Now you see them, now you don't. Two former local pubs. Pics: Tom Kihl

Now you see them, now you don’t. Two former pub buildings, gone forever. Pics: Tom Kihl

[dropcap]T[/dropcap]ake a look at these two piles of rubble. (Click on the image to see it full size.) Recognise that leafy Kentish Town junction, or that once-celebrated Camden Town corner? Until a few months ago, you could have enjoyed a cold pint inside functioning pubs at both these locations.

The picture on the left? That’s where The Gloucester Arms once stood, on Leighton Road. On the right? It’s the spot formerly occupied by The Crown & Goose, on Delancey Street, of course. All traces of both boozers have now been utterly erased from the local landscape.

The scene of cosy winter nights round the fire at The Crown & Goose

The scene of cosy winter nights round the fire at The Crown & Goose

When a property developer snaps up another of London’s dwindling stock of traditional locals, you tend to think of swanky flats occupying the bar room (as per the recent anodyne repurposing of the Prince of Wales or Monkey Chews).

At least that way the proud history of the building as a public house is maintained. Razing the whole thing to the ground feels like a whole other level of cultural vandalism.

Crown & Goose

Crown & Goose, as it was. Pic: Stephen Emms

Gloucester Arms Pic: Ewan Munro

Gloucester Arms, in tact. Pic: Ewan Munro

And while former landmark boozers such as Kentish Town Road’s The Castle have narrowly swerved an appointment with the wrecking ball after public outcry, the reasons why such unpopular destruction continues to take place so frequently today are fairly complex.

Sometimes a pub – or at least the cherished in theory/avoided in practice ‘traditional’ pub – is simply no longer viable as a business. Other times it’s that the real estate is far more valuable with its imposing Victorian pile torn down and a flimsy glass and plastic structure thrown up in its place, often in the name of regeneration, a problem we know all too well.

Neither the Goose nor the Gloucester were particularly historic or beautiful buildings. The latter had actually been a notorious flashpoint for Fascist activity over the years. As recently as 2010, gunmen shot out all the windows in protest at regular gatherings of a neo Nazi group there. Charming, on so many levels.

Meanwhile, the Crown and Goose had only really been operating as a pub for a few decades, becoming renowned as one of the original places to experiment with a quality food menu at the start of the gastropub revolution. Despite profitability, plus plenty of local love and support, it wasn’t possible to play the heritage card to save this once-atmospheric hostelry.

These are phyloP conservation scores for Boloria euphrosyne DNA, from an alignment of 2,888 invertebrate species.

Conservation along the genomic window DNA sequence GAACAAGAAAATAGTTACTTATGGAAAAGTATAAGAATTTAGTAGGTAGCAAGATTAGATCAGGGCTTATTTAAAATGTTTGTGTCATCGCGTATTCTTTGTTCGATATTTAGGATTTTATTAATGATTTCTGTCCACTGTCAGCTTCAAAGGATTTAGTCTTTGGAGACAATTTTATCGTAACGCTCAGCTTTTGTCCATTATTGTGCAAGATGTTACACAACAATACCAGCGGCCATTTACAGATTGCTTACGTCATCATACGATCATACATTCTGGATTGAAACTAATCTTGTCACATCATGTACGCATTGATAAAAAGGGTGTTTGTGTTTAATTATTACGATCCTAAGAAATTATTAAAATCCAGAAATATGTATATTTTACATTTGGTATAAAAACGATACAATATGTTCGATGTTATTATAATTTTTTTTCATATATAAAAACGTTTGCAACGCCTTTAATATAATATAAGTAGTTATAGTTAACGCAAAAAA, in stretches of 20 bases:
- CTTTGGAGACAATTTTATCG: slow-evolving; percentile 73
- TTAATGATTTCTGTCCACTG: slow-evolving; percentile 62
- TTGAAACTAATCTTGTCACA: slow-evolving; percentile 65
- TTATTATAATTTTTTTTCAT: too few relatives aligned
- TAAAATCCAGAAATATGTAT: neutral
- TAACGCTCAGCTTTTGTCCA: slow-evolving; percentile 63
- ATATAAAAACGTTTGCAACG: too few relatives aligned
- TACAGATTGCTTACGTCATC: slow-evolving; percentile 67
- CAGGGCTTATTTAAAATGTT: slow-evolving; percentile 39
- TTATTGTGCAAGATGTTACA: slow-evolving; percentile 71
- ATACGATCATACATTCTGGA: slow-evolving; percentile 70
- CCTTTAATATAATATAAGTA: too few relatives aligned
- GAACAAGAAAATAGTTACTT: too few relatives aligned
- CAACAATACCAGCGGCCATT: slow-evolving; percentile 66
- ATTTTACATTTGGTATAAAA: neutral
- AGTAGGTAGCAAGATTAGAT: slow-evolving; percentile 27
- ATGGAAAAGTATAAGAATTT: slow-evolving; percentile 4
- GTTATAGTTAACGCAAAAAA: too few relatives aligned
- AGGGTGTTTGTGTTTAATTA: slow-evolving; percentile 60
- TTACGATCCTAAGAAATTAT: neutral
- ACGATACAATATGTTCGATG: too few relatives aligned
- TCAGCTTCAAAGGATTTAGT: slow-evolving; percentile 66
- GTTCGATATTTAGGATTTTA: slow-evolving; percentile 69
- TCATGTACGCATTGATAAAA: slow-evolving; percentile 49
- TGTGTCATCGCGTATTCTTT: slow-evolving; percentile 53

Gloucester Arms: once controvercial, now flattened

Gloucester Arms: once controvercial, now flattened. Pic: Tom Kihl

It’s difficult not to be moved when a whole slice of our environment changes so dramatically, but why do we collectively wince that little bit more when it’s a pub that’s turned to dust?

Is it the erosion of our community gathering places? Mourning cherished memories of the tanked-up good times? An irreparable loss of our cultural identity? Or just an unwillingness to to comprehend the pace of change?

At least the Gloucester’s nearest neighbour, The Torriano, is soon to open again as a proper pub, regaining its original name too, the Rose and Crown. No doubt we’ll hear moans about pricey craft beers and gastro-isation, but a look at the photos above shows the other option.

And next week, the latest hearing over the Bull and Gate goes before a planning committee. Let’s hope everyone involved makes a concerted effort to agree, and get the pub open again by the autumn. The alternative? Unthinkable.

3 Responses

  1. Elaine Jacobs

    The same fate awaits the historic Magdala, opposite Hampstead Heath station. It has been sold by Punch Taverns (which is a misnomer for a property company) and will close on 7 September, if we can’t save it.

    Rumour has it that the individual who has bought it intends to build flats on the site (luxury flats, it goes without saying). So far as we can tell, no planning permission has been requested — yet. If and when it is, we must oppose it!

    Any publicity you can give to our cause would be very welcome.

    Reply
  2. maria

    Did you know the magdala pup was named after the ethiopian mountain top town in Ethiopian highlands after the battle with ethiopian king theodros who was defeated in 1871.
    Why don’t you get help from ethiopian community in lithos road Finchley to help with your campaign. They have pleanty of historical archives

    Reply

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